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Coronavirus fuels discrimination, racist attacks against Asian community

The Asian community across the globe is reporting increased verbal and physical attacks as COVID-19 spreads.

TAMPA, Fla. — President Donald Trump defended his use of calling COVID-19 a "Chinese virus" during a press briefing earlier this week. The World Health Organization urged officials to call the virus COVID-19 instead of "Chinese virus" or "Wuhan virus" back in February to avoid stigmatizing people of Chinese backgrounds or people who live in Wuhan, China.

People of East Asian ancestry have reported numerous verbal and physical attacks related to the novel coronavirus. In New York City, an Asian man was berated on the subway and then sprayed with air freshener. The NYPD recently made two hate crime arrests related to coronavirus. Two Asian men in Indiana recorded two hotel employees turning them away, citing concerns about COVID-19.

A high school student in California says a teacher singled him out for coughing in class

"This mindset, this idea of 'I need someone to blame', happens in times of crisis. It happened during 9/11, it happened with this virus," said Dr. Haywood Brown, a physician and Associate Dean of Diversity at the Morsani College of Medicine at the University of South Florida.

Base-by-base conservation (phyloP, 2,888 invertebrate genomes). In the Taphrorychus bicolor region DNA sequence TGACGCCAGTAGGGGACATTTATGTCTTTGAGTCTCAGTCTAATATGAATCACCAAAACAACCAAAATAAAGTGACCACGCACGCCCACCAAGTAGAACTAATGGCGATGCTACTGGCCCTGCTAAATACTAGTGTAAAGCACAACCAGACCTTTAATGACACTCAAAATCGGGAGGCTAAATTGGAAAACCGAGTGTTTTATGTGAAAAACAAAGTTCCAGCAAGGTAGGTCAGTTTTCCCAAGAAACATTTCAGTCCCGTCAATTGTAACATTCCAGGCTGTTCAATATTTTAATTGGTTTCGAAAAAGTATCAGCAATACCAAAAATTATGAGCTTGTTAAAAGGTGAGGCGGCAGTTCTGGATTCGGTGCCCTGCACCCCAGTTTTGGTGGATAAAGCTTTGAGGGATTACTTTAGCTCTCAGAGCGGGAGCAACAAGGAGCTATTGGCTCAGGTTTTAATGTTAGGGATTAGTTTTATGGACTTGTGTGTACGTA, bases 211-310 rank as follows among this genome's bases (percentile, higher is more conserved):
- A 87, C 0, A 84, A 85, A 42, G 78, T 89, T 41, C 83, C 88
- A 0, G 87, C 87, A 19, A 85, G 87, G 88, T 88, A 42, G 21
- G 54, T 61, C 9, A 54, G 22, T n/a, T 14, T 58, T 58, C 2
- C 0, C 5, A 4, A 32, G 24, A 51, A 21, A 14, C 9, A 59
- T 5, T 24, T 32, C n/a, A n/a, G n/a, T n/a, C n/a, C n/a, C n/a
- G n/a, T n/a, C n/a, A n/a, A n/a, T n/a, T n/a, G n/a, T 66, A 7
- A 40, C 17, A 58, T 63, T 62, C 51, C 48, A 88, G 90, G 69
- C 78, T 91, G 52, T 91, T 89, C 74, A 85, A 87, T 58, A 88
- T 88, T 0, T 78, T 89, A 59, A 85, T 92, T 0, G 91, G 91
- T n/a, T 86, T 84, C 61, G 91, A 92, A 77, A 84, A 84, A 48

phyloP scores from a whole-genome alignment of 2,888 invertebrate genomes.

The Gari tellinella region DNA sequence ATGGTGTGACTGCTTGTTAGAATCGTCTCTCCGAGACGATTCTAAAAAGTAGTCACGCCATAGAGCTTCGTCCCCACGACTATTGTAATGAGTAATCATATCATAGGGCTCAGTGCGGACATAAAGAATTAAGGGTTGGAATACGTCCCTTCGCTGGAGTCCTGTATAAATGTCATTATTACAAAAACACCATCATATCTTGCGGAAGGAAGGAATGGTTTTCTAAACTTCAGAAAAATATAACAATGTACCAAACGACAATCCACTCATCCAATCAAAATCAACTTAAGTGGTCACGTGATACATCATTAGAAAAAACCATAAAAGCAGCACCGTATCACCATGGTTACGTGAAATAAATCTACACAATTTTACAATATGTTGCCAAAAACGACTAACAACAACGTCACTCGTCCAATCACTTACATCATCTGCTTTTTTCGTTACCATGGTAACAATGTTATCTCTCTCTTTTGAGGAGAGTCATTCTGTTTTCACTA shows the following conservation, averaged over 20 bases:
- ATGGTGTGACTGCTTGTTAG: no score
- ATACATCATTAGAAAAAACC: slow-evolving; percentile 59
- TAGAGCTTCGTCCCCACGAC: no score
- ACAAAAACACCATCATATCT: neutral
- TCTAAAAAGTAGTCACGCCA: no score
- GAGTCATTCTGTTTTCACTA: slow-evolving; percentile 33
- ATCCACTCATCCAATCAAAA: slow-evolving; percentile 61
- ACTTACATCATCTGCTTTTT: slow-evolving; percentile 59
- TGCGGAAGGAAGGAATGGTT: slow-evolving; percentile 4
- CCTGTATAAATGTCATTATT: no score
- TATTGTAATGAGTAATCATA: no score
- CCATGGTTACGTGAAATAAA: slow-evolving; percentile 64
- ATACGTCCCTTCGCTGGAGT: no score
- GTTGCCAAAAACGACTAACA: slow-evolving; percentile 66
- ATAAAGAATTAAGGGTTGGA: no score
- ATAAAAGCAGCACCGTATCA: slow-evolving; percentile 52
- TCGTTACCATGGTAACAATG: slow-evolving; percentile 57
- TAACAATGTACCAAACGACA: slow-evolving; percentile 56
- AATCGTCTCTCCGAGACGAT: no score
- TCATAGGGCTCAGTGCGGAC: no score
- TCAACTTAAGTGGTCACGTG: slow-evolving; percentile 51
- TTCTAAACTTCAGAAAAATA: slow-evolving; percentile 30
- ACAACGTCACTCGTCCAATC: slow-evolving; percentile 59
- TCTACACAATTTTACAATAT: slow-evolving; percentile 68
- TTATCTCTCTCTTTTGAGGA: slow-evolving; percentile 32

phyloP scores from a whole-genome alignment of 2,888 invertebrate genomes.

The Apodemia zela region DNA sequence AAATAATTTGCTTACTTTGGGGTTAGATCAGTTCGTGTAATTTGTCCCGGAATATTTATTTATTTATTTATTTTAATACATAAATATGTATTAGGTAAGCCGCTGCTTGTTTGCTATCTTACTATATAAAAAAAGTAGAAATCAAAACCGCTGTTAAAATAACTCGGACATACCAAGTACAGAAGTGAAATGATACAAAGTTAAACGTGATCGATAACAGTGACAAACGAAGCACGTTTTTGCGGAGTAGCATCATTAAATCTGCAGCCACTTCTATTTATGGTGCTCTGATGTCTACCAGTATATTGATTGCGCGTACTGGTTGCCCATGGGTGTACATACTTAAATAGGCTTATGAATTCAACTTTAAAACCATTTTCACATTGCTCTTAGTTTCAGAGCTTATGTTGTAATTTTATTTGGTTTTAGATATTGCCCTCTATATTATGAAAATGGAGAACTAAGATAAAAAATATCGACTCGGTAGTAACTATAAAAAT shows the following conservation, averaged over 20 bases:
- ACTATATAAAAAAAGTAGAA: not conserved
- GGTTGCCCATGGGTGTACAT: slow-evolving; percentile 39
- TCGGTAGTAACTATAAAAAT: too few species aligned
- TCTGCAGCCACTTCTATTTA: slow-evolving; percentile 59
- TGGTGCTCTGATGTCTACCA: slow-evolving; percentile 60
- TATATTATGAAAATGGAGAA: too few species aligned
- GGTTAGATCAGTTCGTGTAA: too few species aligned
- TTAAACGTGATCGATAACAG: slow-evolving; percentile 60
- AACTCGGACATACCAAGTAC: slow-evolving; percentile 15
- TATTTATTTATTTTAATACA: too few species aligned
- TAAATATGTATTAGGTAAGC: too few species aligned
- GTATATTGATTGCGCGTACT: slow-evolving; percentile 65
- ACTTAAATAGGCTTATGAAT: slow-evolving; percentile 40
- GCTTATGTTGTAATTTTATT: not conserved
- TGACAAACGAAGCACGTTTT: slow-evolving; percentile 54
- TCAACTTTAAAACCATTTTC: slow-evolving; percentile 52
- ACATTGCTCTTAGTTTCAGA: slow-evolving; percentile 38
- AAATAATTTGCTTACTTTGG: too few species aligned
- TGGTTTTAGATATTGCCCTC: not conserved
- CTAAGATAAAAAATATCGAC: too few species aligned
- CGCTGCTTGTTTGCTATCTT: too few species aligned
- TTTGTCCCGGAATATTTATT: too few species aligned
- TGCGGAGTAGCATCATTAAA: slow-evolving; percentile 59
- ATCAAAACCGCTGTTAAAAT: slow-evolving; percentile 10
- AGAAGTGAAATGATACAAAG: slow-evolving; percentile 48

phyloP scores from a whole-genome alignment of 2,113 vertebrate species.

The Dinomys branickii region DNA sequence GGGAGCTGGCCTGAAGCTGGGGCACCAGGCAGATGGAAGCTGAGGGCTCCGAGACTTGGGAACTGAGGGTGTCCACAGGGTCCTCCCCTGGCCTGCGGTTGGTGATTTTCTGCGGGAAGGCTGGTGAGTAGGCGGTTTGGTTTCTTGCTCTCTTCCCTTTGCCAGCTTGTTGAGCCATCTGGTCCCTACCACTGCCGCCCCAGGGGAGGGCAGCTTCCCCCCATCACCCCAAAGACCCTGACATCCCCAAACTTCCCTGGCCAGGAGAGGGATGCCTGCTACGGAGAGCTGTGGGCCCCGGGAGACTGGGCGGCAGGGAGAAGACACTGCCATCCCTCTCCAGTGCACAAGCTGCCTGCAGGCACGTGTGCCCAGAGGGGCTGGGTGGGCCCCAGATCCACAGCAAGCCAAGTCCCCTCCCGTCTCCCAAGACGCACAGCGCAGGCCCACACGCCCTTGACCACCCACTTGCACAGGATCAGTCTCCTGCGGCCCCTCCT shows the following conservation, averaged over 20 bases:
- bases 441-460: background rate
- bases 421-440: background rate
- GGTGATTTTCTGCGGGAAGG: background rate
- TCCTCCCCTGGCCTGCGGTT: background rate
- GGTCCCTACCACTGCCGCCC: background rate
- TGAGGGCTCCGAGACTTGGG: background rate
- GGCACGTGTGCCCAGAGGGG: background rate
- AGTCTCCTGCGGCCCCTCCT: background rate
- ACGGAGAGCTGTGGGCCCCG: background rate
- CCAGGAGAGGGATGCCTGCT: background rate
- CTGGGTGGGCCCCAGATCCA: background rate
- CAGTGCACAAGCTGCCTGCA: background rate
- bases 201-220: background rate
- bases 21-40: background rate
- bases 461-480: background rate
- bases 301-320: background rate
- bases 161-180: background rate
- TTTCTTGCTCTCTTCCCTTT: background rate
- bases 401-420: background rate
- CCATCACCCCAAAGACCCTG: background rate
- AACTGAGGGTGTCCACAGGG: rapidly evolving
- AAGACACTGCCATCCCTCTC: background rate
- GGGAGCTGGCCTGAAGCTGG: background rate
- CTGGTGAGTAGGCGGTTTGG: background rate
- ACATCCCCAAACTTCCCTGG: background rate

Brown said, "It doesn’t help when we describe the virus as a foreign virus and a Chinese virus. It’s a virus, it anyone is susceptible to this virus. If you're Asian or black or male or female." He said blaming a group of people for the virus is racist and encourages xenophobia. Brown says hateful thinking and blaming the virus on ethnic minorities has been exacerbated by social media.

With the spread of hate and racism through social media, Chinese restaurants all over the world say their businesses have been negatively impacted by the novel coronavirus.

Brown says we all have a responsibility as a society to educate each other when we witness racism or discrimination. "I think we all have to call people on those type of things when they occur because it we don’t, by default we actually support them in it." Brown says the most important group of people to educate about tolerance is our children. "They really imitate our behavior if we allow them to do it, so teaching a child in the United States that we are a multicultural society and you’re going to engage people of different racial groups, sexual orientation, religion, races, different genders, it's important for us to do that."

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